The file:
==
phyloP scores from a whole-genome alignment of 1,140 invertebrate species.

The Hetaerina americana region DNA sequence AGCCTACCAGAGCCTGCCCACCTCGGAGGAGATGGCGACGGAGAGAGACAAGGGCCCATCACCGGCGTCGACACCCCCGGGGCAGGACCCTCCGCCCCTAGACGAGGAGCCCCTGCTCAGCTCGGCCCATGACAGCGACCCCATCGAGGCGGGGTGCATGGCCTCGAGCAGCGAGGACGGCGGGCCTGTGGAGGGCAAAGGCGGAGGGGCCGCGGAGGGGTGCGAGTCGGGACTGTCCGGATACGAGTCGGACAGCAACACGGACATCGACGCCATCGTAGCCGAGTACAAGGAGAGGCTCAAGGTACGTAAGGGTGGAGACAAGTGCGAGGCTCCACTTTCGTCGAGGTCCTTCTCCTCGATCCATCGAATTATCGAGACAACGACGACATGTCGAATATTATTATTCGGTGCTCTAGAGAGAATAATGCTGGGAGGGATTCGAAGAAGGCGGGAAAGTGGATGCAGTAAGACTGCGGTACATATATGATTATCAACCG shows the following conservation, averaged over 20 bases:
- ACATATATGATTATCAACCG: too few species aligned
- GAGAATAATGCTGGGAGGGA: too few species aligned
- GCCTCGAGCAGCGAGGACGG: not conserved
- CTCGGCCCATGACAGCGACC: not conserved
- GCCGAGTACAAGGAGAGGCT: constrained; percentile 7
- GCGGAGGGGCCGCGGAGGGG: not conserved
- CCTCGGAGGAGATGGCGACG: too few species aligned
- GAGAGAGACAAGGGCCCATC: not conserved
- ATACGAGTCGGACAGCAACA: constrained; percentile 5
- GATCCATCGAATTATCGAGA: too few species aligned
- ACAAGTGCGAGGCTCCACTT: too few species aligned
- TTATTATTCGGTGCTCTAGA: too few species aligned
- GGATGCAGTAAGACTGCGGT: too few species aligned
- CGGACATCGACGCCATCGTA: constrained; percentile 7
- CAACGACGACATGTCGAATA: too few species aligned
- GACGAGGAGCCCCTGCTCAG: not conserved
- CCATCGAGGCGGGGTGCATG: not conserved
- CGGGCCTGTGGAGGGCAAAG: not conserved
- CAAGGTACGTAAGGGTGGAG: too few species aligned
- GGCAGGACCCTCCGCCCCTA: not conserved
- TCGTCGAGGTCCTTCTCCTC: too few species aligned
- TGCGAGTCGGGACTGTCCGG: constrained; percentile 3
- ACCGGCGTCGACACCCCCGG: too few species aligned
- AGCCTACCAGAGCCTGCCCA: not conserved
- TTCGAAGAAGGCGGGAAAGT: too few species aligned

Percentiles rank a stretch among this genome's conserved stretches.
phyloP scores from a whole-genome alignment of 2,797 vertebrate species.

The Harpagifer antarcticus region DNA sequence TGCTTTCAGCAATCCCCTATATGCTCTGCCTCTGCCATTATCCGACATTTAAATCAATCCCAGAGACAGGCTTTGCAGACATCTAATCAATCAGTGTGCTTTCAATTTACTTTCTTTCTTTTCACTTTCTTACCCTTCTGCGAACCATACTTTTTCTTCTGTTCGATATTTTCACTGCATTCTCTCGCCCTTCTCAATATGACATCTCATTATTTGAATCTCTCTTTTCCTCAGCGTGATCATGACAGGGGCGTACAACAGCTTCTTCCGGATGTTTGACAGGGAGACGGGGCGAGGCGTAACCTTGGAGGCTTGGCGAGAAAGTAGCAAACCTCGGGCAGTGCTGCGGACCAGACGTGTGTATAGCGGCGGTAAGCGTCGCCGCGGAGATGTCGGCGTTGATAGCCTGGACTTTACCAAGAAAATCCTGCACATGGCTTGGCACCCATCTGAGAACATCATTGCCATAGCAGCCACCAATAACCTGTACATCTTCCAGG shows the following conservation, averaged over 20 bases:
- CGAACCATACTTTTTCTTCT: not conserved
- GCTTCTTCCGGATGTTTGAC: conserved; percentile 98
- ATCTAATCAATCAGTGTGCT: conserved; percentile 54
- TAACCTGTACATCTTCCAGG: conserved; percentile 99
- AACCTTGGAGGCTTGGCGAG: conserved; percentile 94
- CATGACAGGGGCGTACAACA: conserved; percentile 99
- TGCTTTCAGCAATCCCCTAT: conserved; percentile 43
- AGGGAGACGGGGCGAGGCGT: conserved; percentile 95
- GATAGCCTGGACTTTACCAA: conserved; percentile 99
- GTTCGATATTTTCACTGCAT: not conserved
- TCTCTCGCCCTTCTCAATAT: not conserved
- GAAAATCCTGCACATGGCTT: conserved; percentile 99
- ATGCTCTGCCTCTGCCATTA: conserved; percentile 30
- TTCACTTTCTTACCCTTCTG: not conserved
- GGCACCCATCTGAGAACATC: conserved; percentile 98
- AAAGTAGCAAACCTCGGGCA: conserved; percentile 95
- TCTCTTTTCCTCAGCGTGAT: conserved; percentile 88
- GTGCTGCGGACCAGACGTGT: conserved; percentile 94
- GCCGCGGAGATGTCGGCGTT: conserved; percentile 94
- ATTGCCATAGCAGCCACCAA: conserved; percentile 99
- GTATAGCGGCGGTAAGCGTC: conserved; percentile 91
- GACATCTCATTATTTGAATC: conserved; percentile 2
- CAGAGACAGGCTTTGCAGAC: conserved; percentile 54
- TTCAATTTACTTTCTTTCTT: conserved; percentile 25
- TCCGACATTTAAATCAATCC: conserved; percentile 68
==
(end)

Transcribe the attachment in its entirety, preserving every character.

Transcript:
phyloP scores from a whole-genome alignment of 1,140 invertebrate species.

The Hetaerina americana region DNA sequence AGCCTACCAGAGCCTGCCCACCTCGGAGGAGATGGCGACGGAGAGAGACAAGGGCCCATCACCGGCGTCGACACCCCCGGGGCAGGACCCTCCGCCCCTAGACGAGGAGCCCCTGCTCAGCTCGGCCCATGACAGCGACCCCATCGAGGCGGGGTGCATGGCCTCGAGCAGCGAGGACGGCGGGCCTGTGGAGGGCAAAGGCGGAGGGGCCGCGGAGGGGTGCGAGTCGGGACTGTCCGGATACGAGTCGGACAGCAACACGGACATCGACGCCATCGTAGCCGAGTACAAGGAGAGGCTCAAGGTACGTAAGGGTGGAGACAAGTGCGAGGCTCCACTTTCGTCGAGGTCCTTCTCCTCGATCCATCGAATTATCGAGACAACGACGACATGTCGAATATTATTATTCGGTGCTCTAGAGAGAATAATGCTGGGAGGGATTCGAAGAAGGCGGGAAAGTGGATGCAGTAAGACTGCGGTACATATATGATTATCAACCG shows the following conservation, averaged over 20 bases:
- ACATATATGATTATCAACCG: too few species aligned
- GAGAATAATGCTGGGAGGGA: too few species aligned
- GCCTCGAGCAGCGAGGACGG: not conserved
- CTCGGCCCATGACAGCGACC: not conserved
- GCCGAGTACAAGGAGAGGCT: constrained; percentile 7
- GCGGAGGGGCCGCGGAGGGG: not conserved
- CCTCGGAGGAGATGGCGACG: too few species aligned
- GAGAGAGACAAGGGCCCATC: not conserved
- ATACGAGTCGGACAGCAACA: constrained; percentile 5
- GATCCATCGAATTATCGAGA: too few species aligned
- ACAAGTGCGAGGCTCCACTT: too few species aligned
- TTATTATTCGGTGCTCTAGA: too few species aligned
- GGATGCAGTAAGACTGCGGT: too few species aligned
- CGGACATCGACGCCATCGTA: constrained; percentile 7
- CAACGACGACATGTCGAATA: too few species aligned
- GACGAGGAGCCCCTGCTCAG: not conserved
- CCATCGAGGCGGGGTGCATG: not conserved
- CGGGCCTGTGGAGGGCAAAG: not conserved
- CAAGGTACGTAAGGGTGGAG: too few species aligned
- GGCAGGACCCTCCGCCCCTA: not conserved
- TCGTCGAGGTCCTTCTCCTC: too few species aligned
- TGCGAGTCGGGACTGTCCGG: constrained; percentile 3
- ACCGGCGTCGACACCCCCGG: too few species aligned
- AGCCTACCAGAGCCTGCCCA: not conserved
- TTCGAAGAAGGCGGGAAAGT: too few species aligned

Percentiles rank a stretch among this genome's conserved stretches.
phyloP scores from a whole-genome alignment of 2,797 vertebrate species.

The Harpagifer antarcticus region DNA sequence TGCTTTCAGCAATCCCCTATATGCTCTGCCTCTGCCATTATCCGACATTTAAATCAATCCCAGAGACAGGCTTTGCAGACATCTAATCAATCAGTGTGCTTTCAATTTACTTTCTTTCTTTTCACTTTCTTACCCTTCTGCGAACCATACTTTTTCTTCTGTTCGATATTTTCACTGCATTCTCTCGCCCTTCTCAATATGACATCTCATTATTTGAATCTCTCTTTTCCTCAGCGTGATCATGACAGGGGCGTACAACAGCTTCTTCCGGATGTTTGACAGGGAGACGGGGCGAGGCGTAACCTTGGAGGCTTGGCGAGAAAGTAGCAAACCTCGGGCAGTGCTGCGGACCAGACGTGTGTATAGCGGCGGTAAGCGTCGCCGCGGAGATGTCGGCGTTGATAGCCTGGACTTTACCAAGAAAATCCTGCACATGGCTTGGCACCCATCTGAGAACATCATTGCCATAGCAGCCACCAATAACCTGTACATCTTCCAGG shows the following conservation, averaged over 20 bases:
- CGAACCATACTTTTTCTTCT: not conserved
- GCTTCTTCCGGATGTTTGAC: conserved; percentile 98
- ATCTAATCAATCAGTGTGCT: conserved; percentile 54
- TAACCTGTACATCTTCCAGG: conserved; percentile 99
- AACCTTGGAGGCTTGGCGAG: conserved; percentile 94
- CATGACAGGGGCGTACAACA: conserved; percentile 99
- TGCTTTCAGCAATCCCCTAT: conserved; percentile 43
- AGGGAGACGGGGCGAGGCGT: conserved; percentile 95
- GATAGCCTGGACTTTACCAA: conserved; percentile 99
- GTTCGATATTTTCACTGCAT: not conserved
- TCTCTCGCCCTTCTCAATAT: not conserved
- GAAAATCCTGCACATGGCTT: conserved; percentile 99
- ATGCTCTGCCTCTGCCATTA: conserved; percentile 30
- TTCACTTTCTTACCCTTCTG: not conserved
- GGCACCCATCTGAGAACATC: conserved; percentile 98
- AAAGTAGCAAACCTCGGGCA: conserved; percentile 95
- TCTCTTTTCCTCAGCGTGAT: conserved; percentile 88
- GTGCTGCGGACCAGACGTGT: conserved; percentile 94
- GCCGCGGAGATGTCGGCGTT: conserved; percentile 94
- ATTGCCATAGCAGCCACCAA: conserved; percentile 99
- GTATAGCGGCGGTAAGCGTC: conserved; percentile 91
- GACATCTCATTATTTGAATC: conserved; percentile 2
- CAGAGACAGGCTTTGCAGAC: conserved; percentile 54
- TTCAATTTACTTTCTTTCTT: conserved; percentile 25
- TCCGACATTTAAATCAATCC: conserved; percentile 68